In a classroom filled with the scent of lotus tea, students use brushes to write an ancient script. Some are teenagers; others, like Nguyen Huu Dong, the oldest student in the class, are in their late 70s.
"People might think that doing calligraphy in a pagoda is only for the elderly, but many of my classmates are young," said Dong, who discovered the class when he came to the pagoda to help the monks clean, and has been faithfully attending ever since.
"Meeting them makes hoary old age less boring."
Calligrapher Le Trung Kien from the Centre for Religious Cultural Heritage Preservation long hoped to share his passion for calligraphy by offering free classes.
Finally, two years ago, he received support from Nhan My Pagoda to offer a nom (Vietnamese ideographic script derived from Chinese) calligraphy training programme on weekends, in which he and five other instructors share their knowledge with the eager students.
"A lot of historical information is written in old script on stone steles at pagodas and temples," Kien said. "Through the training course, I want to preserve this cultural and linguistic heritage."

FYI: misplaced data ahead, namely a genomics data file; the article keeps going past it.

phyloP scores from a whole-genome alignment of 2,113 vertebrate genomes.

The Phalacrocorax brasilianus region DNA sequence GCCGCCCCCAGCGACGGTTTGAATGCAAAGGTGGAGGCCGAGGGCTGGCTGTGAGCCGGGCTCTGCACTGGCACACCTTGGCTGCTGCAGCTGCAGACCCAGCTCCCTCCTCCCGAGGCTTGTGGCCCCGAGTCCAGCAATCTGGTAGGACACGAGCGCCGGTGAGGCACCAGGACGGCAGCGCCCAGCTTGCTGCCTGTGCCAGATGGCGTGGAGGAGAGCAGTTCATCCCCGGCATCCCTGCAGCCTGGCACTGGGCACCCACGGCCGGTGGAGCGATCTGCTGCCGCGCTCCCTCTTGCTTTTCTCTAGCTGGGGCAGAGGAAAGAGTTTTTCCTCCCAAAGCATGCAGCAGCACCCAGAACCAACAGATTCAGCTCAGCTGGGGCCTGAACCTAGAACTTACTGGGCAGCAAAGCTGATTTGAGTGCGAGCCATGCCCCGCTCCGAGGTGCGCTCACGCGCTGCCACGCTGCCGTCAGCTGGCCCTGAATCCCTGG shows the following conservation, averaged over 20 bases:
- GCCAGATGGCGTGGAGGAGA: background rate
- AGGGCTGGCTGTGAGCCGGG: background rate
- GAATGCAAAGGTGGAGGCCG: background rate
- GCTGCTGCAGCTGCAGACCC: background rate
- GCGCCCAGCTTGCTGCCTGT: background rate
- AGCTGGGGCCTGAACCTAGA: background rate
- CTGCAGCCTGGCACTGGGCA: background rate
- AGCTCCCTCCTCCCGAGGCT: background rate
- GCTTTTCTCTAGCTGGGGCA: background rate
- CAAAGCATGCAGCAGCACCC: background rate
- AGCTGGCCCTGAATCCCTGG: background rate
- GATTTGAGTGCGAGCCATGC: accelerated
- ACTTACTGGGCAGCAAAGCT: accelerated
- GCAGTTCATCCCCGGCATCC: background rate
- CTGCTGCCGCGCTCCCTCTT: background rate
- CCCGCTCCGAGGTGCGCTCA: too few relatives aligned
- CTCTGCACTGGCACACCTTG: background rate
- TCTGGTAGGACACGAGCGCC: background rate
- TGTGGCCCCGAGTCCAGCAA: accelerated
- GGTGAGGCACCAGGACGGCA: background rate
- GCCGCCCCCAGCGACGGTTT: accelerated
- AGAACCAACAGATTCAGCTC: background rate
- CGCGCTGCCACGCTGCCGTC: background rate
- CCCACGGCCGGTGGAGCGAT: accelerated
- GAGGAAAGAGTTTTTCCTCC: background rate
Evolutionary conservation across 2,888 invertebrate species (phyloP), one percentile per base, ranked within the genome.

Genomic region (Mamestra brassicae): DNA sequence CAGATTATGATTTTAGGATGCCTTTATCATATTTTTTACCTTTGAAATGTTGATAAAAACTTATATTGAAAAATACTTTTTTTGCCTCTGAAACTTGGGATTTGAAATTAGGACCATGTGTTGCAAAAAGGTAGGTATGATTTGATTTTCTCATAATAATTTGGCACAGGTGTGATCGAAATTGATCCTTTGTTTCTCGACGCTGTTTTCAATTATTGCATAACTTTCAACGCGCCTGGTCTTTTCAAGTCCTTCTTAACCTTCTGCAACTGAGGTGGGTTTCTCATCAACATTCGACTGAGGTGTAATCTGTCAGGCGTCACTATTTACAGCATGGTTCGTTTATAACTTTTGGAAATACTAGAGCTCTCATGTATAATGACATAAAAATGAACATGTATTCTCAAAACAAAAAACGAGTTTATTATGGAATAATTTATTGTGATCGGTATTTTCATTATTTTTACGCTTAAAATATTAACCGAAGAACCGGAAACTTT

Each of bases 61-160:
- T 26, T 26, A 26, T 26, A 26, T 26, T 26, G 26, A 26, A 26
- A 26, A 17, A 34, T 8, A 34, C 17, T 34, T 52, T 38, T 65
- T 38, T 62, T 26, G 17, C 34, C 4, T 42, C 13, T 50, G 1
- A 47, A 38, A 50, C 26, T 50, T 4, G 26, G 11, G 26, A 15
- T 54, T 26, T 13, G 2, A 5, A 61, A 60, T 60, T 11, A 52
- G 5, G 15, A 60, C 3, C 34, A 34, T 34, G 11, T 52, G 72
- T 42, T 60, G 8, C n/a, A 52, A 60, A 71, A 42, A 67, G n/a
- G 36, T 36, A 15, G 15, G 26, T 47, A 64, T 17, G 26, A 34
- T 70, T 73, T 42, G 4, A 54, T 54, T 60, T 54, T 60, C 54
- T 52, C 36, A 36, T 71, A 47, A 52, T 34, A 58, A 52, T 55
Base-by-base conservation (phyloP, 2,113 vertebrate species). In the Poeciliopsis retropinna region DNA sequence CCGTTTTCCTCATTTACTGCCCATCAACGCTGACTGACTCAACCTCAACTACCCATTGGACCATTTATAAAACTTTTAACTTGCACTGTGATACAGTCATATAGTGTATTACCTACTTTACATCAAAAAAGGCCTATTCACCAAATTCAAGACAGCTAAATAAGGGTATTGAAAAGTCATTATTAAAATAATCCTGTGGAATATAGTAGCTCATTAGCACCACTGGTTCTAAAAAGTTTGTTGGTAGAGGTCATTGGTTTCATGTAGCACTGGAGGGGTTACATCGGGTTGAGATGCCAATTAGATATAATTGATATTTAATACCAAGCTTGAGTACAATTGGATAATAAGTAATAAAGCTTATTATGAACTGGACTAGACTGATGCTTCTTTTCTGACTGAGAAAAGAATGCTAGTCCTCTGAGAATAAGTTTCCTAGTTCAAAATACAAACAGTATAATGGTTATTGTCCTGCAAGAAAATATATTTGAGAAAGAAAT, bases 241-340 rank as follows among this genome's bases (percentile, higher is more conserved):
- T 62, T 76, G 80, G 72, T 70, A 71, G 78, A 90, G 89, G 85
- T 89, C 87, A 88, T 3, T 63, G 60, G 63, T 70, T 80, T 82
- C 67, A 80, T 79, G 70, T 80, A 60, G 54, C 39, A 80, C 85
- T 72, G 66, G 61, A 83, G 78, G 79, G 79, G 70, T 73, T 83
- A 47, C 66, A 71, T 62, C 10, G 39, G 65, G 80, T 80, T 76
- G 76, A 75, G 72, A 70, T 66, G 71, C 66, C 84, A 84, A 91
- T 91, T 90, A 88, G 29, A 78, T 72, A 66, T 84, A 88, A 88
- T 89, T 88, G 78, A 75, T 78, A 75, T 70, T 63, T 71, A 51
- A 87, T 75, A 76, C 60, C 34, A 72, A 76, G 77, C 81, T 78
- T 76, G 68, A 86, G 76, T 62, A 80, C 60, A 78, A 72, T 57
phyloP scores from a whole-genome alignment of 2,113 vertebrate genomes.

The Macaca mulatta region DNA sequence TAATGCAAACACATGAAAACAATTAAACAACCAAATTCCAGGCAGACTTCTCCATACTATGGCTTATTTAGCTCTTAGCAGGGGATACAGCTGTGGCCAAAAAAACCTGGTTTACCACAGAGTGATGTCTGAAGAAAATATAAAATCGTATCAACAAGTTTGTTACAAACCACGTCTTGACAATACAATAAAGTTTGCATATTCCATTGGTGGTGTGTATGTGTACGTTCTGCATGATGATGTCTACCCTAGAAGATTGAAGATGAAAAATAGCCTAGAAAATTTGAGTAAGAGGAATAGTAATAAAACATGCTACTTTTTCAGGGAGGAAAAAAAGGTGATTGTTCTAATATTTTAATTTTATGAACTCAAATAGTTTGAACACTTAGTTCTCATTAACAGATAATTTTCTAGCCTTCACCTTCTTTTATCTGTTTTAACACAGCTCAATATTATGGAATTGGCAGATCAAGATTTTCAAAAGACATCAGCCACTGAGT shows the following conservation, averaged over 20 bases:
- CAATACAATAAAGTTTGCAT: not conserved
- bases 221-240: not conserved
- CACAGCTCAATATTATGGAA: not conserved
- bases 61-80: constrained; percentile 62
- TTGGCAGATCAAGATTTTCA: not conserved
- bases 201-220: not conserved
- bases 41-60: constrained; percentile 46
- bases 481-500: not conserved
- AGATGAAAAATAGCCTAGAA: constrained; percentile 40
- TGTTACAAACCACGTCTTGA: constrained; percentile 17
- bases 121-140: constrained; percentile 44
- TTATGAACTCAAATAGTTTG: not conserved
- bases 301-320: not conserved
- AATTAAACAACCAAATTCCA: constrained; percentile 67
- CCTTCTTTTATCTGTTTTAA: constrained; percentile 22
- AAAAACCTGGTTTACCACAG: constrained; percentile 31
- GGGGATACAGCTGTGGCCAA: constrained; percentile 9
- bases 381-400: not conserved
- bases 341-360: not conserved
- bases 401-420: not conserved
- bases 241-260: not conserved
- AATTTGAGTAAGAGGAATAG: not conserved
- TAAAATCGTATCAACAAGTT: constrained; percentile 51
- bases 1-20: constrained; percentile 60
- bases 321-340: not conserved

The programme is open to people of all ages, free of charge. Participants are required to supply their own paper, brushes and ink and to follow certain rules: dressing appropriately, respecting the monks and teachers, and maintaining the tranquillity of the pagoda.
When the class was publicised on social networks, many calligraphy afficionados registered immediately.
With about 50 students aged from 13 to 78, who come from all different backgrounds, the class was like a microcosm of society, Kien said.